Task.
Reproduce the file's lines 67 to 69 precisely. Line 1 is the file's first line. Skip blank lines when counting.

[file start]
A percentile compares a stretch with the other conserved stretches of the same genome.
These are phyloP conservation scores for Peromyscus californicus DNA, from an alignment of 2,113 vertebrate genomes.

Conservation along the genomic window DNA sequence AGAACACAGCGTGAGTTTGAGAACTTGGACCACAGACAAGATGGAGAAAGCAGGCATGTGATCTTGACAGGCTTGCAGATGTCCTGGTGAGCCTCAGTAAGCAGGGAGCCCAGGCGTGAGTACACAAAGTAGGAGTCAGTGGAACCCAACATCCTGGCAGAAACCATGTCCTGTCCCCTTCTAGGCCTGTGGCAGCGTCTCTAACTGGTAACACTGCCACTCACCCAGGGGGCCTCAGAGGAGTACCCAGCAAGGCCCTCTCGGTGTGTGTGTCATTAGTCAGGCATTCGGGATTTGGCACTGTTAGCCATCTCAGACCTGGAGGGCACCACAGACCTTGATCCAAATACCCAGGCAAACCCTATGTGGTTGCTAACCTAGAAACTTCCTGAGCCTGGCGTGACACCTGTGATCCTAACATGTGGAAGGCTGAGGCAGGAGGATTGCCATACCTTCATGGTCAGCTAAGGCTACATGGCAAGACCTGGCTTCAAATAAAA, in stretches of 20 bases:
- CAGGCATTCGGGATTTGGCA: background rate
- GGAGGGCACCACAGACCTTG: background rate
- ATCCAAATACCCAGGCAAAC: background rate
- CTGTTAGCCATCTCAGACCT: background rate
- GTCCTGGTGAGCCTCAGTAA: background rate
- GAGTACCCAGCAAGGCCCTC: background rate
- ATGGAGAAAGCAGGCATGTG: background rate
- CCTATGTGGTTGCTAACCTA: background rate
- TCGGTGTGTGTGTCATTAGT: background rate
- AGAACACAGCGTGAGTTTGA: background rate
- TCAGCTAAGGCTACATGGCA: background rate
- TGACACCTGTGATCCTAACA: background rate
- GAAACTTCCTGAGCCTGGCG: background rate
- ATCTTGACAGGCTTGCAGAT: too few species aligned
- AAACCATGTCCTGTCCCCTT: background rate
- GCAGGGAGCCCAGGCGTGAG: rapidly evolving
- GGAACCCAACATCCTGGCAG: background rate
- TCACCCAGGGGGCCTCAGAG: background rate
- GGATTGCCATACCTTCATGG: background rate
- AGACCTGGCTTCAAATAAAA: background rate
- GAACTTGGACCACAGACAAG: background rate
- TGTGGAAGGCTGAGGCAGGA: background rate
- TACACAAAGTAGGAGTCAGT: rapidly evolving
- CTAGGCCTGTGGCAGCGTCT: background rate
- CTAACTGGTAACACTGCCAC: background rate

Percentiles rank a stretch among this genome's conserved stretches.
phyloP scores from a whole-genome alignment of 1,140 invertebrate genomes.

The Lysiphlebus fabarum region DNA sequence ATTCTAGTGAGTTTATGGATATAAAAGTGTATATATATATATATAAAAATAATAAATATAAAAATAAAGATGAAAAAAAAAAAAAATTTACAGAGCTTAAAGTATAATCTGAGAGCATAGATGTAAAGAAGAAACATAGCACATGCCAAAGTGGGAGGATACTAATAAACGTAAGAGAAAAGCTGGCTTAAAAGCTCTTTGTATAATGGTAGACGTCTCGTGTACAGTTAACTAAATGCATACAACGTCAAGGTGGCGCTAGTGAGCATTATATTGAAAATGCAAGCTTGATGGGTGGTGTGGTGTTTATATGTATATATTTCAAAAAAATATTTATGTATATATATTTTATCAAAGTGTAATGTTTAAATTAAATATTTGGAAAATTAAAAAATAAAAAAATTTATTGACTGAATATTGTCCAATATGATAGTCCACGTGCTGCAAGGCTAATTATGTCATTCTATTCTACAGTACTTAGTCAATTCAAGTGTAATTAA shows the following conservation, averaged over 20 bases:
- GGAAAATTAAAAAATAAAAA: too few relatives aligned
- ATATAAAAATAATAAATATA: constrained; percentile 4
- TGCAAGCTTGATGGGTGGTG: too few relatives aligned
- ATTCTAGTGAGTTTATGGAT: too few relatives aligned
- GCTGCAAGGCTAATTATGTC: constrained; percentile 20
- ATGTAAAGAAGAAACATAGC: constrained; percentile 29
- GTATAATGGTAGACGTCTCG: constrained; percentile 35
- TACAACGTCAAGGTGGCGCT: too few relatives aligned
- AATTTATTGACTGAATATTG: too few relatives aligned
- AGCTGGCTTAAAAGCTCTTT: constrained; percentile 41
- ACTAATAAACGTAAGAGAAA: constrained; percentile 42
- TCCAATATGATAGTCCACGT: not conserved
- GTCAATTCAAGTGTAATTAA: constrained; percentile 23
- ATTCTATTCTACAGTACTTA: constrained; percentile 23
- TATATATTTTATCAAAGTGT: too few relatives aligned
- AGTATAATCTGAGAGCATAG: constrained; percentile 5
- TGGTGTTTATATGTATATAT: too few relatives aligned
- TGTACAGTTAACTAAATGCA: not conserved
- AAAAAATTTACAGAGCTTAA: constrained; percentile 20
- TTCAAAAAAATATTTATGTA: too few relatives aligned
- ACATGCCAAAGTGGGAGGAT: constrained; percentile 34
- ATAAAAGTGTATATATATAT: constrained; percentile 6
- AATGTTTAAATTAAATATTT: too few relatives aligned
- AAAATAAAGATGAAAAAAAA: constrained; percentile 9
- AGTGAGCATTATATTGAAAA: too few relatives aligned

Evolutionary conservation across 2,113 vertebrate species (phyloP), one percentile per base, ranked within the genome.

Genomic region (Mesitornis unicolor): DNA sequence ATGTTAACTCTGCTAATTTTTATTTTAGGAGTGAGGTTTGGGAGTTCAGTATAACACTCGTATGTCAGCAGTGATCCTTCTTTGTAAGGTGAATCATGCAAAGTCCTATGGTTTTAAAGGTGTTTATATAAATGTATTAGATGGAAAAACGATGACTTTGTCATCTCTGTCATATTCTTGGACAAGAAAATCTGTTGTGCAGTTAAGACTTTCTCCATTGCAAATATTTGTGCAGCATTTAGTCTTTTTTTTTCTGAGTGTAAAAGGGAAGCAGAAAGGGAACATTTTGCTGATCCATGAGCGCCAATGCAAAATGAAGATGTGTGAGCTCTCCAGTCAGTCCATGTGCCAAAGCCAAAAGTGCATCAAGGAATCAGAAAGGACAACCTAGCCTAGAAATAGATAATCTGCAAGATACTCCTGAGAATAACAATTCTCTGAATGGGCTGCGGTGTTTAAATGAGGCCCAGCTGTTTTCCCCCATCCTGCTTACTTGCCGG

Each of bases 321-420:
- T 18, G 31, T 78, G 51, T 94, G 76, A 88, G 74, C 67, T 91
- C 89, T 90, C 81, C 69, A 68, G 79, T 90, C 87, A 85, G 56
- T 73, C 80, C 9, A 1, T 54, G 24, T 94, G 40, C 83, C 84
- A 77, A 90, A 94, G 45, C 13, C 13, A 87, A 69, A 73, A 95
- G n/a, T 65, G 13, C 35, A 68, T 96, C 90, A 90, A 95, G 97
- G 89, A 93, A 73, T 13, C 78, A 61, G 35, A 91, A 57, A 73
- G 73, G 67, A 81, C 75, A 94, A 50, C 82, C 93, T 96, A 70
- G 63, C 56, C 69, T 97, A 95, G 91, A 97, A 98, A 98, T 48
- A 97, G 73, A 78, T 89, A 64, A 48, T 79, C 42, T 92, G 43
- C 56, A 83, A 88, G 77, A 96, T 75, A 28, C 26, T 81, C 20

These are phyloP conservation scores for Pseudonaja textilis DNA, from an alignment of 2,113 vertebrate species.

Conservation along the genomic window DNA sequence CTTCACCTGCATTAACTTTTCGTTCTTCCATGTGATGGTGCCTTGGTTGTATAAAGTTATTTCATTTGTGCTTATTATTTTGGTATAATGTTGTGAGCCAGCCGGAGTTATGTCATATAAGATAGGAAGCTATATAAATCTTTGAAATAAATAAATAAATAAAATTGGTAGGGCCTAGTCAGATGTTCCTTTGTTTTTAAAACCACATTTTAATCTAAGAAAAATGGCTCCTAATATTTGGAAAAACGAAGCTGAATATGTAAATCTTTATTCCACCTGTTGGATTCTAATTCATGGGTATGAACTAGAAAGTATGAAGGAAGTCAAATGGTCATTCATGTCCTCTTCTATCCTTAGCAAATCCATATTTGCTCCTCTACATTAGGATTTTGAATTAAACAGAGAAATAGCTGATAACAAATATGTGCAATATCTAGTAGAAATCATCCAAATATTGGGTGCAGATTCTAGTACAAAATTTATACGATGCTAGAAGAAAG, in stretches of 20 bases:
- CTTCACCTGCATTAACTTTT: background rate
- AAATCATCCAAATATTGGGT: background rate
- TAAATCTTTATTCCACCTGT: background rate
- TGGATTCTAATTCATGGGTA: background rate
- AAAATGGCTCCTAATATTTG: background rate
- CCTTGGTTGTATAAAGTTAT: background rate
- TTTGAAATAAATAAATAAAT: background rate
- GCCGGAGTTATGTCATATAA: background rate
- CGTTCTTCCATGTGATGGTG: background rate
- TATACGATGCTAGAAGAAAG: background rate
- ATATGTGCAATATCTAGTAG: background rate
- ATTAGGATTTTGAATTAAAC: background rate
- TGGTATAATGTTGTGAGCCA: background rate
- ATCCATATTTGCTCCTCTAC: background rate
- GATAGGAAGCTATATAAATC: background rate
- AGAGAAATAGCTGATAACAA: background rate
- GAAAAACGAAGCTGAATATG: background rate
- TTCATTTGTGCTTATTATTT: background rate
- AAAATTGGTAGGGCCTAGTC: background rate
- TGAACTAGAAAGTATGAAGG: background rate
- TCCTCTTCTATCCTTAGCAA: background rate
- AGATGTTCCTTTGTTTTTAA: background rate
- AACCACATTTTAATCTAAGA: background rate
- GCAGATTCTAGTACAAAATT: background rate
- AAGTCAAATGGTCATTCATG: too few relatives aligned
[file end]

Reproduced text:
- G 63, C 56, C 69, T 97, A 95, G 91, A 97, A 98, A 98, T 48
- A 97, G 73, A 78, T 89, A 64, A 48, T 79, C 42, T 92, G 43
- C 56, A 83, A 88, G 77, A 96, T 75, A 28, C 26, T 81, C 20